Blenheim Day - 13th August 1704

Blenheim was a battle of the War of Spanish Succession. In 1702 the Duke of Marlborough was appointed to command a combined English, Dutch and Prussian force, which campaigned with some success against the French in the low countries (Belgium and the Netherlands). By 1704 Vienna was threatened, so Marlborough took his English and Prussian troops down the valley of the Danube to Munich; deciding that it was too strongly defended to capture, he pulled back and sought to engage a strong French force in a well-defended position around the village of Blenheim.

Early in the morning of 13th August, Marlborough began manoeuvring for his assault, taking the French by surprise, first attacking the flanks, the village itself being on the British left, he was able to get the French to send reinforcements, thus weakening their centre. He then launched his main assault, and after a long and very hard battle achieved a breakthrough, subsequently rolling up the flanks in turn. The French were completely routed, losing 30,000 troops. It was a very significant victory, and many historians consider that it was pivotal to the subsequent victory in Europe.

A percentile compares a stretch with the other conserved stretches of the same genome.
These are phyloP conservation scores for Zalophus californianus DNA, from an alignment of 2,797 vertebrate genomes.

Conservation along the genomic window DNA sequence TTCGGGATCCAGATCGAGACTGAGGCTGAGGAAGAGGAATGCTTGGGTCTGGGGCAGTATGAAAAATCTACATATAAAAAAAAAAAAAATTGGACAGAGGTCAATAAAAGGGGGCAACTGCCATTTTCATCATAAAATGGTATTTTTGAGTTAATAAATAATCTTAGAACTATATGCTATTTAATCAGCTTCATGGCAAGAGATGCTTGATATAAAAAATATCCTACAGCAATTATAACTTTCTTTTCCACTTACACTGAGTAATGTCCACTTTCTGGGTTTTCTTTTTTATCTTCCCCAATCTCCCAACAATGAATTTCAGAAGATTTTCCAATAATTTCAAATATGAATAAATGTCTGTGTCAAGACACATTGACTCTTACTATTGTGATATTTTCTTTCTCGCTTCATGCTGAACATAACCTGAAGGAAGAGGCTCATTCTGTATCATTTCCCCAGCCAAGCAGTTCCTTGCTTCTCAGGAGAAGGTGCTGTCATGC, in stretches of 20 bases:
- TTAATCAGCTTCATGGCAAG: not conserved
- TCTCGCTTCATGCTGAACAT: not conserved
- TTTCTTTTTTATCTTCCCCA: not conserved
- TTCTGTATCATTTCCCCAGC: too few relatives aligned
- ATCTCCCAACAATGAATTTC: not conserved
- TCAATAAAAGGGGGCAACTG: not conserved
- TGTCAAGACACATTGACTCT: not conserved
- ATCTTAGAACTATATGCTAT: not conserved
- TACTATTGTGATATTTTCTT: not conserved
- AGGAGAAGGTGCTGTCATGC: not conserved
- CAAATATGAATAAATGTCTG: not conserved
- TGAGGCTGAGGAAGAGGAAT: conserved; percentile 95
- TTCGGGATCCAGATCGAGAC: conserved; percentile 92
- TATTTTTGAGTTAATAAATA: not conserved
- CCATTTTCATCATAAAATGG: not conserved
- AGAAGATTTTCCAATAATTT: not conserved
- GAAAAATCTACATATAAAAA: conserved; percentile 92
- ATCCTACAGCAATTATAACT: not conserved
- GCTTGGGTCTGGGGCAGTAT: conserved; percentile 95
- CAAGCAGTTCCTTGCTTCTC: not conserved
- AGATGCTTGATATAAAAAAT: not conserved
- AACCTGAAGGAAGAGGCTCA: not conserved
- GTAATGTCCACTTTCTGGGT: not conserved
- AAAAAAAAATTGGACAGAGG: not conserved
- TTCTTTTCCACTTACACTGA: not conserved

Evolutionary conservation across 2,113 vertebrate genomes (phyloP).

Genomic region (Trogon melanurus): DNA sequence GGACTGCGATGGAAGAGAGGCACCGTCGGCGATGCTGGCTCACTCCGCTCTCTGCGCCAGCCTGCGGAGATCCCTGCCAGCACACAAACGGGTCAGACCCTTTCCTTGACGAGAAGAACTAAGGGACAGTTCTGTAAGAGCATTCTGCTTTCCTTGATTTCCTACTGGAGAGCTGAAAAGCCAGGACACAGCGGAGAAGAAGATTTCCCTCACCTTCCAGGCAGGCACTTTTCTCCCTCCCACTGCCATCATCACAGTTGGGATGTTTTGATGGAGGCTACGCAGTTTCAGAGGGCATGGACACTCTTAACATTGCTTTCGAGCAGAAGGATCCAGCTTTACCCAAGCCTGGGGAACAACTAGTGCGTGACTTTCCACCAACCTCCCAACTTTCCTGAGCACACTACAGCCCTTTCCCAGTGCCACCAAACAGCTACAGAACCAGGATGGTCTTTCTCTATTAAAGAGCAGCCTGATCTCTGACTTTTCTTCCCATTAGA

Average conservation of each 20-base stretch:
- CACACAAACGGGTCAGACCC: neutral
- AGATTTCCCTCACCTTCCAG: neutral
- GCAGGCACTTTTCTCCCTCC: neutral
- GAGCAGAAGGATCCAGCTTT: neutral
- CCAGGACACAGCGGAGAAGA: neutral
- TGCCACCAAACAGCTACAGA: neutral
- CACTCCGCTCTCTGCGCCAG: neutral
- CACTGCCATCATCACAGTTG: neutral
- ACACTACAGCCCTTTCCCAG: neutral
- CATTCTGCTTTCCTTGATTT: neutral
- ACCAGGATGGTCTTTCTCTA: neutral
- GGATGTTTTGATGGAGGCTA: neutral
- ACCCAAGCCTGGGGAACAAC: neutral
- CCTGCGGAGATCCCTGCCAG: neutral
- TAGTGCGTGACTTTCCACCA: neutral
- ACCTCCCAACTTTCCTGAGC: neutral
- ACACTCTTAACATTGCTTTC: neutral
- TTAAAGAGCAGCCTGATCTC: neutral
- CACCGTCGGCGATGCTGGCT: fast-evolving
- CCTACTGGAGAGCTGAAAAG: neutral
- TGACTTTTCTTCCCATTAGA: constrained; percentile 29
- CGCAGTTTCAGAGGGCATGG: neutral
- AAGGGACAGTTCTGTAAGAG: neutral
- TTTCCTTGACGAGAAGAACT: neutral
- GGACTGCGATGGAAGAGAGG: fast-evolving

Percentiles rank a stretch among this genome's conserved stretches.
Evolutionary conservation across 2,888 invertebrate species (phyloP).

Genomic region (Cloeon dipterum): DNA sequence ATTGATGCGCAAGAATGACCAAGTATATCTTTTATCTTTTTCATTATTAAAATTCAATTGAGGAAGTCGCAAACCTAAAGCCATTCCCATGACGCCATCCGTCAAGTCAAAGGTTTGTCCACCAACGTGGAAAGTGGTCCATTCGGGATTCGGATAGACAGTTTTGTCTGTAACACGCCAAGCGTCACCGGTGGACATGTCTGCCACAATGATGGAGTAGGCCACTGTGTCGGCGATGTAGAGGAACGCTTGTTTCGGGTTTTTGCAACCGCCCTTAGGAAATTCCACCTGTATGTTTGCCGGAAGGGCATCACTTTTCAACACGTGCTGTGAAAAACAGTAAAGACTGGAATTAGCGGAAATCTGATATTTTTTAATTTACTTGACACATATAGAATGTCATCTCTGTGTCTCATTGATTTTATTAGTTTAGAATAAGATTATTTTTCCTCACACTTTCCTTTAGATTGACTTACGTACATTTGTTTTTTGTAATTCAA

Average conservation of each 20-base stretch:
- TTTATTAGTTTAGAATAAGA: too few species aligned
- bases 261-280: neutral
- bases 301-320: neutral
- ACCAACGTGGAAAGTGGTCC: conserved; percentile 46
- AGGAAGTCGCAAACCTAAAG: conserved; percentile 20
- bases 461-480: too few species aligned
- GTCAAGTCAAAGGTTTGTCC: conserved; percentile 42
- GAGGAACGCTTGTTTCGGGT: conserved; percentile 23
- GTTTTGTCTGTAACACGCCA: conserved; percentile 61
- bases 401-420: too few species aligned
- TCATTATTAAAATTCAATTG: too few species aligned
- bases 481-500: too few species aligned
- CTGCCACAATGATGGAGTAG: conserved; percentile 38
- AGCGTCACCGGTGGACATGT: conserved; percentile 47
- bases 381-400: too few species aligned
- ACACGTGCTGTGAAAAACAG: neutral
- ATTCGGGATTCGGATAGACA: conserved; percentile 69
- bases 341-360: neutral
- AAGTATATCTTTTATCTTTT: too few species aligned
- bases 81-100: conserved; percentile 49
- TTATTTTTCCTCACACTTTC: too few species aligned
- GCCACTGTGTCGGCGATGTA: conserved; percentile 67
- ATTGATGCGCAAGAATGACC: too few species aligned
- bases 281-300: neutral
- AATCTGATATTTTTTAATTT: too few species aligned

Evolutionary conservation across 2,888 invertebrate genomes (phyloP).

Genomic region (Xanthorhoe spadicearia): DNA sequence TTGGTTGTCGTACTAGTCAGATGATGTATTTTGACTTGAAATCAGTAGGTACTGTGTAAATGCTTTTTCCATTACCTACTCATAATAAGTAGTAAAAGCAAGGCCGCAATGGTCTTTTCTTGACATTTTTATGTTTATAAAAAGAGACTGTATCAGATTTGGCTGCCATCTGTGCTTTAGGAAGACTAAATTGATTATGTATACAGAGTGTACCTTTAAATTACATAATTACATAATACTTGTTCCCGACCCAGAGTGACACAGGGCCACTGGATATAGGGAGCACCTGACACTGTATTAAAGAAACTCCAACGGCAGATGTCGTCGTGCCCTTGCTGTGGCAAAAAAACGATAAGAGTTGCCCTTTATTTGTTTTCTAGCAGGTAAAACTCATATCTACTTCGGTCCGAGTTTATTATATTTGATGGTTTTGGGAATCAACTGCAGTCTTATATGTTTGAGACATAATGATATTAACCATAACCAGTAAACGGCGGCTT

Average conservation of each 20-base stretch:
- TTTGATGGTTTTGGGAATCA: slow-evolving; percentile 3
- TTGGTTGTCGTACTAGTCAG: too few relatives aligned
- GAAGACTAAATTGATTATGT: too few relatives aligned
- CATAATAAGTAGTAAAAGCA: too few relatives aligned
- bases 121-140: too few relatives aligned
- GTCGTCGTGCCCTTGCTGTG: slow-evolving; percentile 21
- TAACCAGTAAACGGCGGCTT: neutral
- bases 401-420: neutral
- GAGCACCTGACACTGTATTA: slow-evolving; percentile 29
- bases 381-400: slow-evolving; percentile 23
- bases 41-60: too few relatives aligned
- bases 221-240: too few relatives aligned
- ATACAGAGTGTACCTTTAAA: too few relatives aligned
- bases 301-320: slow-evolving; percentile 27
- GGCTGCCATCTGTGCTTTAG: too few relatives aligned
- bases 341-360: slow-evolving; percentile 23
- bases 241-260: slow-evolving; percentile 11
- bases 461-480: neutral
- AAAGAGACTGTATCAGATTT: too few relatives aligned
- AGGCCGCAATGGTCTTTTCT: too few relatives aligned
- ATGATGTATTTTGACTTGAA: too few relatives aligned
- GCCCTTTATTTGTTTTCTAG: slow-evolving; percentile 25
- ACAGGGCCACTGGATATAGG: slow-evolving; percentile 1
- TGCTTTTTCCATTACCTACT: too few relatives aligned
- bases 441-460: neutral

Stanley’s Regiment, afterwards the 16th (Bedfordshire) Regiment of Foot, played a significant part in the assaults on the left flank, and was subsequently granted the battle honour of ‘Blenheim’. In the adjacent brigade on the left flank was North’s Regiment, later to become the 10th (North Lincolnshire) Regiment of Foot, and it too received the battle honour.

Blenheim Day subsequently became the main regimental day of the Bedfordshire Regiment, and is still marked by the 2nd Battalion

More about our heritage